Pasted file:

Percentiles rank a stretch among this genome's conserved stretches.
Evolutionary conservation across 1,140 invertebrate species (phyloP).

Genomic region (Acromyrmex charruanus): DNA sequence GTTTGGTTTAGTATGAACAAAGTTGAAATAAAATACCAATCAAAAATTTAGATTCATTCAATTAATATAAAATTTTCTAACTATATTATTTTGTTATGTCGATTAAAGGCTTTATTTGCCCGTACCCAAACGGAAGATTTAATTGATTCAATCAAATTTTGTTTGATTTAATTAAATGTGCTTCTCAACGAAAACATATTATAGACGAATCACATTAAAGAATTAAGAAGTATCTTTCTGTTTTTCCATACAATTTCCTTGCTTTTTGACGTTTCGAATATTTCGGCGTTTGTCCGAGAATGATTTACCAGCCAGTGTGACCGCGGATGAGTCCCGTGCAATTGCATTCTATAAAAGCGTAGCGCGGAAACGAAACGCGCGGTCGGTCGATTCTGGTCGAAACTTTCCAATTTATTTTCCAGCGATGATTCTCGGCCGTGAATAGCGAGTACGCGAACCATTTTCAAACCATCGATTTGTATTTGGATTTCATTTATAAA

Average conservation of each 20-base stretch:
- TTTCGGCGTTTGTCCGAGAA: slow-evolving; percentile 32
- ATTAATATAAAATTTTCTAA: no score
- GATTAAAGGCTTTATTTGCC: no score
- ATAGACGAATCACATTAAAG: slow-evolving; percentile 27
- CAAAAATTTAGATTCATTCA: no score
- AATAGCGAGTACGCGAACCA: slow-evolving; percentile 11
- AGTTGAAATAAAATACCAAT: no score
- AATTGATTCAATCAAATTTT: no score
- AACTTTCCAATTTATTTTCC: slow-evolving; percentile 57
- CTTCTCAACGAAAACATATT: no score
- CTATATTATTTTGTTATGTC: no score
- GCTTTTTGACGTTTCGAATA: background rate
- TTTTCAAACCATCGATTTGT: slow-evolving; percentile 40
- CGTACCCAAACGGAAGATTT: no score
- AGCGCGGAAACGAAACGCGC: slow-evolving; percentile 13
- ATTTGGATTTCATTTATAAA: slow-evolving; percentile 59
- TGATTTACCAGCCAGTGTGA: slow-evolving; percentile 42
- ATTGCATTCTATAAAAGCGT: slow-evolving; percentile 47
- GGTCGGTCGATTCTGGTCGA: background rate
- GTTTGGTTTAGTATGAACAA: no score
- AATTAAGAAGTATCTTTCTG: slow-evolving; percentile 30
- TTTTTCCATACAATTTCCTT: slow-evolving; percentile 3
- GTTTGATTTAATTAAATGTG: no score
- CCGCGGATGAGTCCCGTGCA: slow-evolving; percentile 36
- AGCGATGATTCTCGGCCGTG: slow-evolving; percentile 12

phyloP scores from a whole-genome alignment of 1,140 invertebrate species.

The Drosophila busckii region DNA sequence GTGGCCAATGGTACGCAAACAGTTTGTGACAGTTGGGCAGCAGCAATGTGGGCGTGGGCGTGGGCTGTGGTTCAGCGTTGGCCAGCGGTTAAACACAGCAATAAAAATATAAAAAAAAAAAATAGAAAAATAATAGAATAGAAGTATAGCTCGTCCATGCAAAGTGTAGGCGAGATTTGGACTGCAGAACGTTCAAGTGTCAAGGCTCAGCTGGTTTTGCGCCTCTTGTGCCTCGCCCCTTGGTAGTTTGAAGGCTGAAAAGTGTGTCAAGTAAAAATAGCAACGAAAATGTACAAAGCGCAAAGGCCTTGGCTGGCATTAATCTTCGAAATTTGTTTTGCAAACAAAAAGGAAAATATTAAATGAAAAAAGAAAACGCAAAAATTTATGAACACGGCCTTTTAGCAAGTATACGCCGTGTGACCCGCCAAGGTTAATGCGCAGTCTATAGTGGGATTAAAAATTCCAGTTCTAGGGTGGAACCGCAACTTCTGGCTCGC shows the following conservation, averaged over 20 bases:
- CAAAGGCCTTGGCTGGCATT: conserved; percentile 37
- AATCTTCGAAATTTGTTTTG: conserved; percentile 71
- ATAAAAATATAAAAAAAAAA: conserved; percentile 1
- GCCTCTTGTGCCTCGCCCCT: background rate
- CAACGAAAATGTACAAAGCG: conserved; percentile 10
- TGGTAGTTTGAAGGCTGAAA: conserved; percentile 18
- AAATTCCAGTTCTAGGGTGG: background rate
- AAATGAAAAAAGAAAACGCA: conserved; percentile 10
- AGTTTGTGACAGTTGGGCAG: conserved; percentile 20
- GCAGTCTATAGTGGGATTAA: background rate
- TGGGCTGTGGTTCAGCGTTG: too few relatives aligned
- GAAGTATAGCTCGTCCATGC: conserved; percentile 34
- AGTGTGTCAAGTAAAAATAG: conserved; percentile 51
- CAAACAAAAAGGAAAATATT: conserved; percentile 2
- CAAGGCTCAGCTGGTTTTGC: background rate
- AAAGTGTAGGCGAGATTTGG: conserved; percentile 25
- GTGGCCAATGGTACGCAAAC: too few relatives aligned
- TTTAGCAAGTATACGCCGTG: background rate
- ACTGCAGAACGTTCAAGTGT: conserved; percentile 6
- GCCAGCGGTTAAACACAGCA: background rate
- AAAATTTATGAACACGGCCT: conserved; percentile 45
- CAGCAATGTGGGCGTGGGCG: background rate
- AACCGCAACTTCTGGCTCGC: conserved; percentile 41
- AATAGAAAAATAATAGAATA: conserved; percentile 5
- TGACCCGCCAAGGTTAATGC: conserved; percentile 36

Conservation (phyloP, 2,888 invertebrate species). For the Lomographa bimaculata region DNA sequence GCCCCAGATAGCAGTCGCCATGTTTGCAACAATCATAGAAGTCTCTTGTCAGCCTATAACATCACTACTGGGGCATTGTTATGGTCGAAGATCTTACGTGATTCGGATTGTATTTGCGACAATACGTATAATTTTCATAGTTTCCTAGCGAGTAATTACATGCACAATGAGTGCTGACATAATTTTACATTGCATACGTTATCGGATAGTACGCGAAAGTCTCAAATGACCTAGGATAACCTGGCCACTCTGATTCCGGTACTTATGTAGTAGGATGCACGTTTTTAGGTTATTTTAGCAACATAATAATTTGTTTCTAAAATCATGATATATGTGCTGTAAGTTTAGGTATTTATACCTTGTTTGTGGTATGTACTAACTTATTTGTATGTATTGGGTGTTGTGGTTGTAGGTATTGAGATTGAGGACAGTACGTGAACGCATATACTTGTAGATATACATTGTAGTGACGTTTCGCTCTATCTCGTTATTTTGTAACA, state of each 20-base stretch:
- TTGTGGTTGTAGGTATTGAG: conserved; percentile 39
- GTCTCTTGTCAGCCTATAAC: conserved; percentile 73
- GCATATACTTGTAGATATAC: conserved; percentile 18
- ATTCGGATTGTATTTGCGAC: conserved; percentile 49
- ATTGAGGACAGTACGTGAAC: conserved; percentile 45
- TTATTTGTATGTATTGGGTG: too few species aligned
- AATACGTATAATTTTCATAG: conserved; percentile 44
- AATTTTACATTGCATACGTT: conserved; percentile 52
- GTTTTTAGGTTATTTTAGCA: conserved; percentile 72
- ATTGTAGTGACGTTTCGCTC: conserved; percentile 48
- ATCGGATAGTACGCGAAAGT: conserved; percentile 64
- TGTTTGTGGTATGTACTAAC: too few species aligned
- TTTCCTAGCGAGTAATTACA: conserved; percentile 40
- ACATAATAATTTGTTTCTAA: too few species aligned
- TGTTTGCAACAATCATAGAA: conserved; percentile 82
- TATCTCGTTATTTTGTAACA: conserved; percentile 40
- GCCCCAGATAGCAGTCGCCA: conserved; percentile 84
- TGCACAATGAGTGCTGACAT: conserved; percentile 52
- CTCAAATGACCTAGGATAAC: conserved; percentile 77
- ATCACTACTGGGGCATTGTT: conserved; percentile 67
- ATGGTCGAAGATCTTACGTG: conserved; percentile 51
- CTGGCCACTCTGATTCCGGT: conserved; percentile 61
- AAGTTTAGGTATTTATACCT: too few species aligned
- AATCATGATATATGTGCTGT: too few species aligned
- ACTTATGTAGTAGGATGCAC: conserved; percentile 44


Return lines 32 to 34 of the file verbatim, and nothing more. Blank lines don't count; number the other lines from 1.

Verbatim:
- CAAAGGCCTTGGCTGGCATT: conserved; percentile 37
- AATCTTCGAAATTTGTTTTG: conserved; percentile 71
- ATAAAAATATAAAAAAAAAA: conserved; percentile 1